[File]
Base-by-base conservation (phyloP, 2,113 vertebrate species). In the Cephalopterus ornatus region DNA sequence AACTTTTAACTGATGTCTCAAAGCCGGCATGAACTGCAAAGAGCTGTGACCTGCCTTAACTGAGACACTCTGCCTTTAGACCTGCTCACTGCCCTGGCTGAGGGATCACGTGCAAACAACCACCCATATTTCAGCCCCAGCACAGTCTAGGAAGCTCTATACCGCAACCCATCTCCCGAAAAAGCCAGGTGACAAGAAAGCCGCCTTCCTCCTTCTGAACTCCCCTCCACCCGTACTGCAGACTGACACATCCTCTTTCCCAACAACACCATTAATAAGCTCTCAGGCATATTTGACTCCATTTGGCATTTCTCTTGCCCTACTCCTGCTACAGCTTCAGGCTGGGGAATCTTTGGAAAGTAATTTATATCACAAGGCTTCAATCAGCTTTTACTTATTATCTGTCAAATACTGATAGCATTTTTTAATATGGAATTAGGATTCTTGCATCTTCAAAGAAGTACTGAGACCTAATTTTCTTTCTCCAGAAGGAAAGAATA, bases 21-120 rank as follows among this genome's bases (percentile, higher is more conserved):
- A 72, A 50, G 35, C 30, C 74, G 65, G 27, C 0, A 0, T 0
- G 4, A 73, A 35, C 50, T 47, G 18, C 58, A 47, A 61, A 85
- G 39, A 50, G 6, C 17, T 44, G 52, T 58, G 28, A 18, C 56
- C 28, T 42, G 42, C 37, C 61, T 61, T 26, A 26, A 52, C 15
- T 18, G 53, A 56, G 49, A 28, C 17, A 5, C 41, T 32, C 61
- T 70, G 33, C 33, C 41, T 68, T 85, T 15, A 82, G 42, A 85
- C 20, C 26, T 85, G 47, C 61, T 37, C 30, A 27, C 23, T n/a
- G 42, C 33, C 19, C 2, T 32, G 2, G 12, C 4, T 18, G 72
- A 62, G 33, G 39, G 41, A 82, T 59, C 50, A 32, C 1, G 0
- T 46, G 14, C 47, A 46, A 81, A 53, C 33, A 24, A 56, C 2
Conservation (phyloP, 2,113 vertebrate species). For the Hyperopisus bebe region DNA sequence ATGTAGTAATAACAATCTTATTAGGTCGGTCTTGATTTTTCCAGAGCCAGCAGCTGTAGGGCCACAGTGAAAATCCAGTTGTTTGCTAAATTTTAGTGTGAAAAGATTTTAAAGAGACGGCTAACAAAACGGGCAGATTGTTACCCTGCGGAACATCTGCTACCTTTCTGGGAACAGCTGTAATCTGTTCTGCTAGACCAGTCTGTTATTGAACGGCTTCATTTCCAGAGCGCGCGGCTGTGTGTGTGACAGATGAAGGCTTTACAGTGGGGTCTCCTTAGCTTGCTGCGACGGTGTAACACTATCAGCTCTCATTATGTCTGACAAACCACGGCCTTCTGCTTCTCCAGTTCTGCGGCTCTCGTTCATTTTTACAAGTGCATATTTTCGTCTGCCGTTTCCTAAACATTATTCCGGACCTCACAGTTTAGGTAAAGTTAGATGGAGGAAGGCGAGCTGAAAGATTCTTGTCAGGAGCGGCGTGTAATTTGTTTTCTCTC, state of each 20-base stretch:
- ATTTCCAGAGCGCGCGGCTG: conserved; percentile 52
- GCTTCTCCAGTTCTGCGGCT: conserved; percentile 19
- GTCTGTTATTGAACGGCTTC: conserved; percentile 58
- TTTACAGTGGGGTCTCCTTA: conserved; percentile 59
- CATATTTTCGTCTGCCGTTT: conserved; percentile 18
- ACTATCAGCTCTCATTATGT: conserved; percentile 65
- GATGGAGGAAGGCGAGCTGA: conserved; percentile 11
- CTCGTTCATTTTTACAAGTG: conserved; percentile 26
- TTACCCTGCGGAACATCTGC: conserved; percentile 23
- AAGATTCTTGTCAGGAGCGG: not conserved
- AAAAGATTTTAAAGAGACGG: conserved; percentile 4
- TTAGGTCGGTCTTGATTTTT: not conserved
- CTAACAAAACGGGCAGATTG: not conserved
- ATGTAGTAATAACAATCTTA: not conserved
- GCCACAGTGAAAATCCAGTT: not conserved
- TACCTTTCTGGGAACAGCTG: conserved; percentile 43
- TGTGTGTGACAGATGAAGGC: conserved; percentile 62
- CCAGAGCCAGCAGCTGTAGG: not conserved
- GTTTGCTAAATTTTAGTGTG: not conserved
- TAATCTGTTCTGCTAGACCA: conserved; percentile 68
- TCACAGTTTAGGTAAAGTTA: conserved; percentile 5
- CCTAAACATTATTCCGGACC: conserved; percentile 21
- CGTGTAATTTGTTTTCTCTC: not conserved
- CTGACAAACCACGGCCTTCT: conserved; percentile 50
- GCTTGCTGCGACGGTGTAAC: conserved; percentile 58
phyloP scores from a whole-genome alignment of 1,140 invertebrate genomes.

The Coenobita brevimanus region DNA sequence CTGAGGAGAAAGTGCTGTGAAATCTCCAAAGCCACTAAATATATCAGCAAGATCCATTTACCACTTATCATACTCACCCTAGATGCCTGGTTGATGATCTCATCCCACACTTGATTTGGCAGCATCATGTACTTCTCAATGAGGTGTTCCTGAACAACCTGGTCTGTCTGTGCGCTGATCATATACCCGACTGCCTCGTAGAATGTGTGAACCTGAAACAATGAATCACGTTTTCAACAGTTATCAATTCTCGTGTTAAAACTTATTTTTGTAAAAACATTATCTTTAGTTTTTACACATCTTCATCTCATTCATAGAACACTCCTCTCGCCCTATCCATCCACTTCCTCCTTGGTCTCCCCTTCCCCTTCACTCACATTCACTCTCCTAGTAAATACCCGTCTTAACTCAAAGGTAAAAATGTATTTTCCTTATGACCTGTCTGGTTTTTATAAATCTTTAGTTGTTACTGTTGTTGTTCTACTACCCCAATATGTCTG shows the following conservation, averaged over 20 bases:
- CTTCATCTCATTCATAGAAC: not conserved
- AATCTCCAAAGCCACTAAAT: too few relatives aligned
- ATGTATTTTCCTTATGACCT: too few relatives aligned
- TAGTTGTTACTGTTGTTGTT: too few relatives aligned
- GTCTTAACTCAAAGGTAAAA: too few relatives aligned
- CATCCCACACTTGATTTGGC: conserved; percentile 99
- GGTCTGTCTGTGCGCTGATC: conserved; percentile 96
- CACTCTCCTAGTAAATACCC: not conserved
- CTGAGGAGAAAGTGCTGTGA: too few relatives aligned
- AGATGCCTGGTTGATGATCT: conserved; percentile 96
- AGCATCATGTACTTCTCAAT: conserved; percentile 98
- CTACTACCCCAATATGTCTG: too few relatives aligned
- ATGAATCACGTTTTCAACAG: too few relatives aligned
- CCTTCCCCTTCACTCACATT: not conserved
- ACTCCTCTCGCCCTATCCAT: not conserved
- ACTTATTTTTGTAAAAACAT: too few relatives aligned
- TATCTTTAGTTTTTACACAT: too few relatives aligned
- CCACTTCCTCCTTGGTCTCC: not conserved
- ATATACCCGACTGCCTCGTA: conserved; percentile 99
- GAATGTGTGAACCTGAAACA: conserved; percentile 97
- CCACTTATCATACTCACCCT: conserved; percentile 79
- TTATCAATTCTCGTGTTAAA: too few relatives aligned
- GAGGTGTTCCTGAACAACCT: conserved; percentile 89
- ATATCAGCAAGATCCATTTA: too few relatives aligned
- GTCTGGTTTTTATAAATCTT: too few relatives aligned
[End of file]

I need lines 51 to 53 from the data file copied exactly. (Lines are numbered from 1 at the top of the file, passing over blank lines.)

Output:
- CTACTACCCCAATATGTCTG: too few relatives aligned
- ATGAATCACGTTTTCAACAG: too few relatives aligned
- CCTTCCCCTTCACTCACATT: not conserved